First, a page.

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October 13, 2014

10 Bullet Points for a Recharacterization of a Roth Conversion

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by Denise Appleby MJ, CISP, CRC, CRPS, CRSP, APA

Important: The Tax Cuts and Jobs Act of 2017 repealed the option to recharacterize Roth conversions, for Roth conversions done after 2017.  As such, only regular contributions to traditional IRAs and Roth IRAs may now be recharacterized.

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  1. The deadline for recharacterizing a Roth conversion  that was done during last year is October 15 of this year[1] (Generally tax filing due date. But, if the Roth IRA owner files his/her tax return or files for an extension by the due date – which is April 15[2] for calendar year taxpayers, he/she gets an automatic 6-months extension— to October 15 for calendar year taxpayers)
  2. The custodian should receive the paperwork/instructions before October 15, so that they can process the recharacterization by October 15,
  3. A partial or full recharacterization can be done. A tax professional should be consulted to determine which makes better tax sense for the IRA owner
  4. If less than the entire Roth IRA balance is being recharacterized, a calculation of the net income attributable (NIA) to the recharacterization must be done.
  5. The NIA- which can be earnings or losses, must accompany the amount being recharacterized.
  6. Form 8606 must be filed if a partial recharacterization ( instead of a full recharacterization) of the conversion amount is done
  7. The recharacterization can be done ‘in-kind’. No need to liquidate securities to accommodate the recharacterization unless the IRA owner wants to (liquidate securities)
  8. A 1099-R and Form 5498 should have bene issued for the Roth conversion. A second set of 1099-R and 5498 should be issued for the recharacterization.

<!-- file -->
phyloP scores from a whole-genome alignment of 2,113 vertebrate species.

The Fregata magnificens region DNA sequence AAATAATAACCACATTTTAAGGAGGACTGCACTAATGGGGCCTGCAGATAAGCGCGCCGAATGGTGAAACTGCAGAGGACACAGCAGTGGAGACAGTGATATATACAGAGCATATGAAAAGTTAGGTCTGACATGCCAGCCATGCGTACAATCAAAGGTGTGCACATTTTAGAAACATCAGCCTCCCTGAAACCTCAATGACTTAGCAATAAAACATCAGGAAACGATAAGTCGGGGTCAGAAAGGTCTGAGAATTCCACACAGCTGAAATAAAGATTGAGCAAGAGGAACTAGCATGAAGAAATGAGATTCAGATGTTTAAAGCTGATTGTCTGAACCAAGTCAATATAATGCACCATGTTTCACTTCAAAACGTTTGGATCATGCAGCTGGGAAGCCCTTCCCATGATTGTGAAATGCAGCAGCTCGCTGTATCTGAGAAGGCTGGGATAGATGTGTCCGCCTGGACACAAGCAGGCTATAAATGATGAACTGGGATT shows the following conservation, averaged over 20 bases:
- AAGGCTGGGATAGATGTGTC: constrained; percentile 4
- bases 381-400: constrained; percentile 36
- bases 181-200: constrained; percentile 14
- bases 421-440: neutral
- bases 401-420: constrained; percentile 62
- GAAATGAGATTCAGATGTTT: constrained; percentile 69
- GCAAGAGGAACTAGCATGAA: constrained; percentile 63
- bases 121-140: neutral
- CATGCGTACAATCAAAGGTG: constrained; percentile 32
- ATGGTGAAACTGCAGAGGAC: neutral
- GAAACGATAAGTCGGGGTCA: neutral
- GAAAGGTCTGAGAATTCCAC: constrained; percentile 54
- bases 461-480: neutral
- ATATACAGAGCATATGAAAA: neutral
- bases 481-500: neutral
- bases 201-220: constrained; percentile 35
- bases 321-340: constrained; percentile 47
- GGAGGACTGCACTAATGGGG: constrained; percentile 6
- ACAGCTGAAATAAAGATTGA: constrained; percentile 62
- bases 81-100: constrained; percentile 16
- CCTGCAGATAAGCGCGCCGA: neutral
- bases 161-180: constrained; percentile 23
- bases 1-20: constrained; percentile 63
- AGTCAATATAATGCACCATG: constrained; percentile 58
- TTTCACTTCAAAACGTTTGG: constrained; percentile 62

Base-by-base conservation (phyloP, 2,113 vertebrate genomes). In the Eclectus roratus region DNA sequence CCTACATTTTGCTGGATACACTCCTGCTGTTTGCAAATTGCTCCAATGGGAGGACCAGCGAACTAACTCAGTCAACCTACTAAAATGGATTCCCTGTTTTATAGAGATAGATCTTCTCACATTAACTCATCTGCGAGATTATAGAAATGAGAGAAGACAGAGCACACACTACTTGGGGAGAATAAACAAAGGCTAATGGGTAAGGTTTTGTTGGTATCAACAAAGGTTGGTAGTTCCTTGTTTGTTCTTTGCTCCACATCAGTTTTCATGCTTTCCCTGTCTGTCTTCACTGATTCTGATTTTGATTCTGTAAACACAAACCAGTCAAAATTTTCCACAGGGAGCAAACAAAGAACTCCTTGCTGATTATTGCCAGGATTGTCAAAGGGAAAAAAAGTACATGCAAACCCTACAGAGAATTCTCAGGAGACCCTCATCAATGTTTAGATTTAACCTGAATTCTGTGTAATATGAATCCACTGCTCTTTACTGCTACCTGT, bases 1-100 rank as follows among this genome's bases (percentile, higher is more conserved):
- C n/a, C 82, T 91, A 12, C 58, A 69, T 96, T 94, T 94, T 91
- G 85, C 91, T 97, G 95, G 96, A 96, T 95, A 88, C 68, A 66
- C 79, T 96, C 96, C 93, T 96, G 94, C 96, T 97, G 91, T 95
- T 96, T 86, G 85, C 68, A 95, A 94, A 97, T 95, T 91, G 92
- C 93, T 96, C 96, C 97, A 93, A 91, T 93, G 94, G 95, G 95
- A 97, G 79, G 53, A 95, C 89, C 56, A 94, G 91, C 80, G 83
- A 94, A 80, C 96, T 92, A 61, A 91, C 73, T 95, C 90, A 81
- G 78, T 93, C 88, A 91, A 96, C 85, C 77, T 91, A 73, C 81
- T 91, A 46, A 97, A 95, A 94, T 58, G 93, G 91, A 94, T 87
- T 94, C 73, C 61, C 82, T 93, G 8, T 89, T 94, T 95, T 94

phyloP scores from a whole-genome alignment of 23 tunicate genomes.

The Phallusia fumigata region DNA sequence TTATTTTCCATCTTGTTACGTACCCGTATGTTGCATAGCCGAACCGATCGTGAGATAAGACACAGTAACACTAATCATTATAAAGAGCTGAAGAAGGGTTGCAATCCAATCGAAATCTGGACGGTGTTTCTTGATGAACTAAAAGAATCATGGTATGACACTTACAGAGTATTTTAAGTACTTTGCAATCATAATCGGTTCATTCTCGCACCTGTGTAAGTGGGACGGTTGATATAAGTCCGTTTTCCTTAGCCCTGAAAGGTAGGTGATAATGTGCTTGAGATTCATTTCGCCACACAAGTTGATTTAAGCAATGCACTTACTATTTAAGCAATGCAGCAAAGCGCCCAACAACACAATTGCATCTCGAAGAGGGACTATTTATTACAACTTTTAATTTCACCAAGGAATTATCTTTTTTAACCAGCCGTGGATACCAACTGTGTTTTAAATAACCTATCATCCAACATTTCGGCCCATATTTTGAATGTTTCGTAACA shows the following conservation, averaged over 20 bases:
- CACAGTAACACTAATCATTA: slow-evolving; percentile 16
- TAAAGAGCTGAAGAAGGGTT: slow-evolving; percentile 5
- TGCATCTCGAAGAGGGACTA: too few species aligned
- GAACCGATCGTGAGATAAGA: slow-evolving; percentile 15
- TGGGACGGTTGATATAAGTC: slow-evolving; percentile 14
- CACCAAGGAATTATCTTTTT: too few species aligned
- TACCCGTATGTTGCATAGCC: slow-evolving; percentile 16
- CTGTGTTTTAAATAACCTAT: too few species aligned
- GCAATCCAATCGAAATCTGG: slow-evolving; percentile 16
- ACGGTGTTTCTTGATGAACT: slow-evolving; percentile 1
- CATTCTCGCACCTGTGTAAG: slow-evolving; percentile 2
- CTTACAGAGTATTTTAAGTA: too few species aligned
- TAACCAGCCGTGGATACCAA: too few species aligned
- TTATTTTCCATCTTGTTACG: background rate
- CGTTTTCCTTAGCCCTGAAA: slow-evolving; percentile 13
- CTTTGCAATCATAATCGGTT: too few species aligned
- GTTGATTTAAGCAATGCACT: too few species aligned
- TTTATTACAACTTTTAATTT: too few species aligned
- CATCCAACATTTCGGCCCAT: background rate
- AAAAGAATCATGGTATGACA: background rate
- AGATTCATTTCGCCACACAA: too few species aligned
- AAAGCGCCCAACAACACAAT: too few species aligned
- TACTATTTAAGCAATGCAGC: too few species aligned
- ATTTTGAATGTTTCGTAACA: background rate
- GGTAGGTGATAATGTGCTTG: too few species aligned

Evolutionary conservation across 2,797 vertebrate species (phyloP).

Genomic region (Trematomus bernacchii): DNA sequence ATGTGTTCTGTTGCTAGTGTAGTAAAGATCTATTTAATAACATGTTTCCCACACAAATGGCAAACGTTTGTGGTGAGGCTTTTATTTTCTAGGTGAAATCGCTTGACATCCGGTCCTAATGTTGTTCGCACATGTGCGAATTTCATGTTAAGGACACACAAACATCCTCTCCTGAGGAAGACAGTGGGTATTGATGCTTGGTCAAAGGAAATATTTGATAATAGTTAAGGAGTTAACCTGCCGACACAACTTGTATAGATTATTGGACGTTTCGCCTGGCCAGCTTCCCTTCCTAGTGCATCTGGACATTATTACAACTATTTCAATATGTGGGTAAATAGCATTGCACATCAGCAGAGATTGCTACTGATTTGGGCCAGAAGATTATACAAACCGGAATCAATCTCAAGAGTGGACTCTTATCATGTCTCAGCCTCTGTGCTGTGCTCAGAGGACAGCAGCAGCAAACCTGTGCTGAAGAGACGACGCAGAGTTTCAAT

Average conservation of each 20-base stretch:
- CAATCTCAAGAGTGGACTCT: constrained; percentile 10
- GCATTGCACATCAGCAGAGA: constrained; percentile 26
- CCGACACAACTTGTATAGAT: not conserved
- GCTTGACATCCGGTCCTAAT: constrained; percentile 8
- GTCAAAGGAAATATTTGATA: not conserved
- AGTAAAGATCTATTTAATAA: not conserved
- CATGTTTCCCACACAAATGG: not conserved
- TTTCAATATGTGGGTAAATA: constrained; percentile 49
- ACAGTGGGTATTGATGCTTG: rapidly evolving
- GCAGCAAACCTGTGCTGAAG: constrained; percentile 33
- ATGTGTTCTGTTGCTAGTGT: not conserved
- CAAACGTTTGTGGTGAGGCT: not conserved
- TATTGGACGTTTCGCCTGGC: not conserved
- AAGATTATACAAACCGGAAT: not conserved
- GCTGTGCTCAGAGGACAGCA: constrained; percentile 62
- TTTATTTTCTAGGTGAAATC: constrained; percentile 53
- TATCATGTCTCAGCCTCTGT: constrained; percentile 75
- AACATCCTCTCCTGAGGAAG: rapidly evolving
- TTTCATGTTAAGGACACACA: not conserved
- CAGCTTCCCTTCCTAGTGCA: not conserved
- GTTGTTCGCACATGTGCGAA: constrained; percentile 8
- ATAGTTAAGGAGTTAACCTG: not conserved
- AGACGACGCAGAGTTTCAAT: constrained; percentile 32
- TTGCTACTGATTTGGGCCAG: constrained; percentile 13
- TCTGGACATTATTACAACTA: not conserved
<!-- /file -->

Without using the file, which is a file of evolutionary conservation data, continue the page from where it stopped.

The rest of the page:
9. The market value reported on each set of Form 1099-R and 5498 will likely be different. This difference can be explained to the IRS by attaching an explanation to the tax return
  10. If the tax return was already filed, an amended tax-return will need to be filed.

These bullet points should not be consider as a comprehensive/detailed explanation under any circumstances.An IRA owner should consult a tax/financial professional for assistance with determining if, when and how a recharacterization should be done.

 


[1] If the deadline falls on a weekend or public holiday, it is extended to the next business day

[2] If the deadline falls on a weekend or public holiday, it is extended to the next business day

Originally published 2012. Updated 

Want to learn more about recharacterizations, see the article Roth Conversion Lost Value? Nullify it by Recharacterization!

Written By

Denise Appleby

Denise is CEO of Appleby Retirement Consulting Inc., a firm that provides IRA resources for financial/ tax/legal professionals. She has over 20 years of experience in the retirement plans field, which includes training and technical consultation.

Denise writes and publishes educational /marketing tools for advisors; available at http://irapublications.com. Denise co-authored several books on IRAs

Denise is a graduate of The John Marshall Law School, where she obtained a Masters of Jurisprudence in Employee Benefits, and has earned 5 professional retirement designations.
She has appeared on numerous media programs, sharing her insights on retirement tax laws.

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